Unison is a great little tool to synchronize files between your local machine and a remote server. It’s free, open-source, and cross-platform. I use it every day to develop Jetpack. However, until very recently I couldn’t use it to work with files on this very site. I’m hosted with Webfaction, a great hosting provider for developers who want flexibility without having to deal with server administration. A lot of packages are already installed and configured on my server for me. Unison is not available by default, so I had to install it myself. Luckily, Webfaction lets you do that!
Before we get started, there are 2 important things to remember when setting up Unison:
– It has to be installed both locally and on the remote server.
– Both instances should use the same version of Unison.
Installing Unison locally is as easy as
brew install unison if you’re using Mac OSX. On your Webfaction server, it’s a bit trickier.
Since Unison was built using the OCaml language, you’ll need to install OCaml first.
I did everything in the
~/lib directory on my server.
$ wget http://caml.inria.fr/pub/distrib/ocaml-4.04/ocaml-4.04.0.tar.gz $ tar -zxvf ocaml-4.04.0.tar.gz $ rm ocaml-4.04.0.tar.gz $ cd ocaml-4.04.0 $ ./configure -prefix $HOME $ make world.opt $ make install
Once this was done, I checked the version of Unison running on my local machine:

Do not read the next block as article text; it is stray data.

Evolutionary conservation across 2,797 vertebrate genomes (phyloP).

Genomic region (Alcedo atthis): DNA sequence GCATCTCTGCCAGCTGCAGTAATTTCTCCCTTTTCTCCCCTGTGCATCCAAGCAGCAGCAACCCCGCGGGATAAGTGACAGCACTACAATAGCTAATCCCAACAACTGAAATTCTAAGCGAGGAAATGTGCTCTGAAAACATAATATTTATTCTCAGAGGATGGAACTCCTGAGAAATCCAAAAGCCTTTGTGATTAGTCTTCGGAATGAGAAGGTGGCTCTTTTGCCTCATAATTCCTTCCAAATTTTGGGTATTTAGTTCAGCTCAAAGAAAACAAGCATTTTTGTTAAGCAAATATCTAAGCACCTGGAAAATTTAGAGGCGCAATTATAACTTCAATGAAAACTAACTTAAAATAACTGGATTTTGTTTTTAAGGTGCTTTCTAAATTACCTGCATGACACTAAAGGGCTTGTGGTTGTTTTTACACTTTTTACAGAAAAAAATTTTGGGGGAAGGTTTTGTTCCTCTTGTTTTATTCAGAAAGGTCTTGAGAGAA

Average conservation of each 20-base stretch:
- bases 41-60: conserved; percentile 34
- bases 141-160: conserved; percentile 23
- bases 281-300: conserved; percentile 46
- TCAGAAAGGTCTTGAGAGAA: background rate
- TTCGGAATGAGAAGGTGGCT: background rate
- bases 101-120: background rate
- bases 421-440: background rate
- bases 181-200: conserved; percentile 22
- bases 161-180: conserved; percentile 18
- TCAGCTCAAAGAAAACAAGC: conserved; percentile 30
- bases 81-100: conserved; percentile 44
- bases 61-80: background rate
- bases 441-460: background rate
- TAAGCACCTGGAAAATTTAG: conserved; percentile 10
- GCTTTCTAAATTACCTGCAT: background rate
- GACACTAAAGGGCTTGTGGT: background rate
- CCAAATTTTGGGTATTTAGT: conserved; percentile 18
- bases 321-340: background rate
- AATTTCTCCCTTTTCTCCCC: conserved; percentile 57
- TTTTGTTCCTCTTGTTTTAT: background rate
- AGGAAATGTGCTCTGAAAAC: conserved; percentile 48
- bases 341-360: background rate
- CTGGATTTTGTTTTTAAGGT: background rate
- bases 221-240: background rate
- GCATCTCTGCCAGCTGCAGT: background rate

$ unison -version unison version 2.48.4
I then had to find and install that same version on Webfaction. You can find a full list of releases here, and the GitHub repository here.
$ cd ~/lib $ wget https://www.seas.upenn.edu/\~bcpierce/unison//download/releases/unison-2.48.4/unison-2.48.4.tar.gz $ tar -zxvf unison-2.48.4.tar.gz $ rm unison-2.48.4.tar.gz $ cd src $ make $ chmod a+x unison $ cp unison ~/bin
Try checking if Unison is installed by running
unison -version. It should return
unison version 2.48.4.
I then ran a few tests and synchronized 2 directories on the server; all worked fine. To do that quick test, create 2 folders,
test2. Add a random file in
test1. Then, run
unison test1 test2. You should see the random file you created get copied over to
test2 right away. Success!
But wait a second… When trying to synchronize a local directory with a directory on the server, Unison didn’t work. I kept getting this error:
zsh:1: command not found: unison Fatal error: Lost connection with the server
After some research, I found that since I installed Unison myself on Webfaction, the executable isn’t in the PATH for a non-interactive shell session. Luckily, Unison gives you 2 options to work around that:
– You can use the
servercmd parameter when launching Unison to pass the location of unison on to the remote server, like so:
$ unison -servercmd /home/username/bin/unison
– You can include that parameter in your Unison configuration file, like so:
servercmd = /home/username/bin/unison
And just like that, it works!